Deshya, Deśya: 14 definitions


Deshya means something in Hinduism, Sanskrit, biology. If you want to know the exact meaning, history, etymology or English translation of this term then check out the descriptions on this page. Add your comment or reference to a book if you want to contribute to this summary article.

The Sanskrit term Deśya can be transliterated into English as Desya or Deshya, using the IAST transliteration scheme (?).

In Hinduism

Vyakarana (Sanskrit grammar)

Source: Wikisource: A dictionary of Sanskrit grammar

Deśya (देश्य).—(l) tad. affix in the sense of almost similar; see देशीयर् (deśīyar) above; (2) (words) current in popular use or language, although not sanctioned by rules of grammar; cf. देश्याः सूत्रनिबन्धाः क्रियन्ते (deśyāḥ sūtranibandhāḥ kriyante) M.Bh. on P. V. 3.55: cf. देश्या देष्टव्याः साधुत्वेन प्रतिपाद्याः (deśyā deṣṭavyāḥ sādhutvena pratipādyāḥ), Kaiyata on V. 3.55; probably Kaiyata had a difficulty in explaining the word देश्य (deśya) in the old way meaning ' current in use', as many words called bad words, introduced from other languages were current at his time which he was reluctant to term देश्य (deśya).

Vyakarana book cover
context information

Vyakarana (व्याकरण, vyākaraṇa) refers to Sanskrit grammar and represents one of the six additional sciences (vedanga) to be studied along with the Vedas. Vyakarana concerns itself with the rules of Sanskrit grammar and linguistic analysis in order to establish the correct context of words and sentences.

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Shaktism (Shakta philosophy)

Source: Google Books: Manthanabhairavatantram

Deśya (देश्य) means that which is “taught”, according to Tantric texts such as the Kubjikāmata-tantra, the earliest popular and most authoritative Tantra of the Kubjikā cult.—This body of Kuleśvara should be contemplated attentively, it should be listened to and taught (deśya). What else could be superior to that which is within him? (His body) is in the form of a seed-syllable (kūṭabhūta). As she (the goddess) is in the middle of that she is made crooked (kuṭilitā) and so she becomes divided into many Kulas. This is the will of the Supreme Goddess (Parameśvarī). Thus (says the god) you are called Kubjikā (the Crooked One), the Supreme (Parā) (goddess) within all things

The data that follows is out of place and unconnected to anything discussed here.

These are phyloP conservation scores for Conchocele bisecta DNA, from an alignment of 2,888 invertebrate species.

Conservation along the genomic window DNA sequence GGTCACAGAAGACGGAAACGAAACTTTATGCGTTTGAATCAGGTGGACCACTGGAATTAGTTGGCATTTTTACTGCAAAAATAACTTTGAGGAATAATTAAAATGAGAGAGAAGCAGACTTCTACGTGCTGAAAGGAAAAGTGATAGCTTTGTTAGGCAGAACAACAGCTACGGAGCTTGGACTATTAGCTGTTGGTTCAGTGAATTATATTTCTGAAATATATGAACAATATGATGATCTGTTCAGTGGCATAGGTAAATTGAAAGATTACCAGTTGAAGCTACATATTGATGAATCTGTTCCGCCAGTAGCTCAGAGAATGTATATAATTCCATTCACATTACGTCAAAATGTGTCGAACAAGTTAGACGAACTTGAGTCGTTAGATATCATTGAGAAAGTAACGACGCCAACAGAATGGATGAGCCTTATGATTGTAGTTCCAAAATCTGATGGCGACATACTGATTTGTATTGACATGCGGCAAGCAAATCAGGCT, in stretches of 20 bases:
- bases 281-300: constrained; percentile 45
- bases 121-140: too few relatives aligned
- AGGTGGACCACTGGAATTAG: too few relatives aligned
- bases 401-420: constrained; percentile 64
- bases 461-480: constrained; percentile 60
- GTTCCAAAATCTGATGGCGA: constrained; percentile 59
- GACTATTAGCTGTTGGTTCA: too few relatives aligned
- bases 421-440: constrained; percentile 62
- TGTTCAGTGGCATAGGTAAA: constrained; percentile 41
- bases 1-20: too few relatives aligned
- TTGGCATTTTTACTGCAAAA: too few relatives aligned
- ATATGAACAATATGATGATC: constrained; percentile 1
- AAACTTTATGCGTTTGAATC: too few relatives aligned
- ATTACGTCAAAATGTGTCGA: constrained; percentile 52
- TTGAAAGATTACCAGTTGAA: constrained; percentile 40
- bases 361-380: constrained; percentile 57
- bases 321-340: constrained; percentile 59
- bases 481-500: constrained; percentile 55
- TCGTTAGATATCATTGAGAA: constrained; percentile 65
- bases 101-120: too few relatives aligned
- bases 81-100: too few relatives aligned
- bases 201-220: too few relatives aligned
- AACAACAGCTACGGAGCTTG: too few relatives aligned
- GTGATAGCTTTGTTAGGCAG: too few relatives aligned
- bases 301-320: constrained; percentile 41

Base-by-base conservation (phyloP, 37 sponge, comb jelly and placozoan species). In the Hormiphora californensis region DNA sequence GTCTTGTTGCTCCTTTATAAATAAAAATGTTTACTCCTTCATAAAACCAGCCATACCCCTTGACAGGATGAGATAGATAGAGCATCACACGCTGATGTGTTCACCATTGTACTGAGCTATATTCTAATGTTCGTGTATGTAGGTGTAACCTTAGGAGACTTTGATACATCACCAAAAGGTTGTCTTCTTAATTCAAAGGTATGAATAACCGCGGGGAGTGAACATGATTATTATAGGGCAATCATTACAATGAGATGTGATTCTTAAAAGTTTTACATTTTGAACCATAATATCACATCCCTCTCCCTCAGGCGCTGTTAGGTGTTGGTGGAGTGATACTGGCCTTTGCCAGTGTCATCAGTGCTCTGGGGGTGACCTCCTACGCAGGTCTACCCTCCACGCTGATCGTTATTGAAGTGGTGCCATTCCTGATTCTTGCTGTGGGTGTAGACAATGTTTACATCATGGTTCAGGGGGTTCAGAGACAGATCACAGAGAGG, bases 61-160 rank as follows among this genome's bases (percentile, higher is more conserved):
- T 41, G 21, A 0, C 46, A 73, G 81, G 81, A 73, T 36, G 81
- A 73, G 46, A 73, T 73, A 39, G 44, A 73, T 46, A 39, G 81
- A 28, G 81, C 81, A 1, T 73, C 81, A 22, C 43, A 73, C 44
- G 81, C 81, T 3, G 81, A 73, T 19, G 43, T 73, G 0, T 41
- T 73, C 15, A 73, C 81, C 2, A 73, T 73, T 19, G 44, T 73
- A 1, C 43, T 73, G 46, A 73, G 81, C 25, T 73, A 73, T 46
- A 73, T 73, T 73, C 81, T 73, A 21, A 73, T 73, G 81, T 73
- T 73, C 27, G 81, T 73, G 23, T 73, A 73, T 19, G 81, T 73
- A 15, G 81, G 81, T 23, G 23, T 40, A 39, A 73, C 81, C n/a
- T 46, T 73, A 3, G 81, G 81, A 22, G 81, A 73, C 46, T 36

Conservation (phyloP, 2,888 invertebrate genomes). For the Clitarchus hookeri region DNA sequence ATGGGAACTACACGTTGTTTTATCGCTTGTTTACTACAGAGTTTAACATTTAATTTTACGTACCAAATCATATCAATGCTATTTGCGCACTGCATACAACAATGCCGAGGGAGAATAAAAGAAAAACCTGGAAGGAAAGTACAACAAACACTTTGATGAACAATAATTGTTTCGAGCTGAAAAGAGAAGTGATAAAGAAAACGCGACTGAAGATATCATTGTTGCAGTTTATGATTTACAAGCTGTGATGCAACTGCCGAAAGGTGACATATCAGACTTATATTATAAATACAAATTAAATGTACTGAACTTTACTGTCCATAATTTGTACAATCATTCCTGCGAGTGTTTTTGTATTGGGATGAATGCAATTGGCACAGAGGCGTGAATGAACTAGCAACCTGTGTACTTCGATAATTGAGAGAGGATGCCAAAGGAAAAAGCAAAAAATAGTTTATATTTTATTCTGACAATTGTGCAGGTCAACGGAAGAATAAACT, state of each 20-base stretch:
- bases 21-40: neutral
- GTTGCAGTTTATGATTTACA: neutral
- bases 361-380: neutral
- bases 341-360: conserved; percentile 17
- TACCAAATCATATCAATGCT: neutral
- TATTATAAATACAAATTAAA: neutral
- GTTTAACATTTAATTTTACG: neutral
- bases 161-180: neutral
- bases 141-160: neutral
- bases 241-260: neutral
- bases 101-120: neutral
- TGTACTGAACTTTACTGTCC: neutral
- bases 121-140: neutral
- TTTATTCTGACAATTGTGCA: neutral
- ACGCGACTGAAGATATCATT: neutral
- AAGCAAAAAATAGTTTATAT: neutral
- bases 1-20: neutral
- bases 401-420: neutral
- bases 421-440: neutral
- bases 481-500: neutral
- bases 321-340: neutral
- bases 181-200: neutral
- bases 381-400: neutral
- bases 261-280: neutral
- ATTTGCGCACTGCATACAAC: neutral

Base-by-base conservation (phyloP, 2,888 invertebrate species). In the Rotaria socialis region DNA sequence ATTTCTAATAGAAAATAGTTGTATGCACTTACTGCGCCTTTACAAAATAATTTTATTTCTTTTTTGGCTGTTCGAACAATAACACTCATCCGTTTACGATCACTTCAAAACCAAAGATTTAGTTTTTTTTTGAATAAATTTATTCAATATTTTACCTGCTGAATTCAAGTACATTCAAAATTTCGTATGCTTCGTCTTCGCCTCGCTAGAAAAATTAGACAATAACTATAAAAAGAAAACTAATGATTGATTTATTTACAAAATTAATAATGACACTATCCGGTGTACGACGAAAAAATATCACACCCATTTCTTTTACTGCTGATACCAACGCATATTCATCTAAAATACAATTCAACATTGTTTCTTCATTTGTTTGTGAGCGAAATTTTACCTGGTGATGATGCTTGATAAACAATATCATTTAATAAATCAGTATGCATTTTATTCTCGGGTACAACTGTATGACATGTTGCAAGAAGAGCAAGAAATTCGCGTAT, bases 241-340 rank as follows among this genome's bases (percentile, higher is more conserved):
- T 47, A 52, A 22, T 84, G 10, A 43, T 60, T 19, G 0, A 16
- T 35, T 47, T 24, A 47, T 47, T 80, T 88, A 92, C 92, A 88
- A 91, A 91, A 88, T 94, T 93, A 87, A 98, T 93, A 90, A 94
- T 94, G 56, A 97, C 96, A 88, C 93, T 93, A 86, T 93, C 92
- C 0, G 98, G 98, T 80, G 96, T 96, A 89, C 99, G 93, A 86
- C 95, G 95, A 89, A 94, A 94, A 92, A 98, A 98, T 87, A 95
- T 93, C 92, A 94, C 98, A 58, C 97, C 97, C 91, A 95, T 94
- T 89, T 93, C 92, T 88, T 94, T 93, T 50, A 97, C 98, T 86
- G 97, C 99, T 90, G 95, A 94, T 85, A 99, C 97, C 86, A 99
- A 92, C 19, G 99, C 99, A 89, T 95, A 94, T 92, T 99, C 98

Shaktism book cover
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Shakta (शाक्त, śākta) or Shaktism (śāktism) represents a tradition of Hinduism where the Goddess (Devi) is revered and worshipped. Shakta literature includes a range of scriptures, including various Agamas and Tantras, although its roots may be traced back to the Vedas.

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Biology (plants and animals)

Source: Google Books: CRC World Dictionary (Regional names)

Desya in Nepal is the name of a plant defined with Euphorbia royleana in various botanical sources. This page contains potential references in Ayurveda, modern medicine, and other folk traditions or local practices It has the synonym Euphorbia pentagona Blanco (among others).

Example references for further research on medicinal uses or toxicity (see latin names for full list):

· Species Plantarum (1753)
· Prodromus Systematis Naturalis Regni Vegetabilis (DC.) (1862)
· Journal of Cytology and Genetics (1981)
· Journal of Cytology and Genetics (1985)
· Taxon (1981)
· Illustrations of the Botany of the Himalayan Mountains (1836)

If you are looking for specific details regarding Desya, for example chemical composition, side effects, pregnancy safety, health benefits, diet and recipes, extract dosage, have a look at these references.

Biology book cover
context information

This sections includes definitions from the five kingdoms of living things: Animals, Plants, Fungi, Protists and Monera. It will include both the official binomial nomenclature (scientific names usually in Latin) as well as regional spellings and variants.

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Languages of India and abroad

Sanskrit dictionary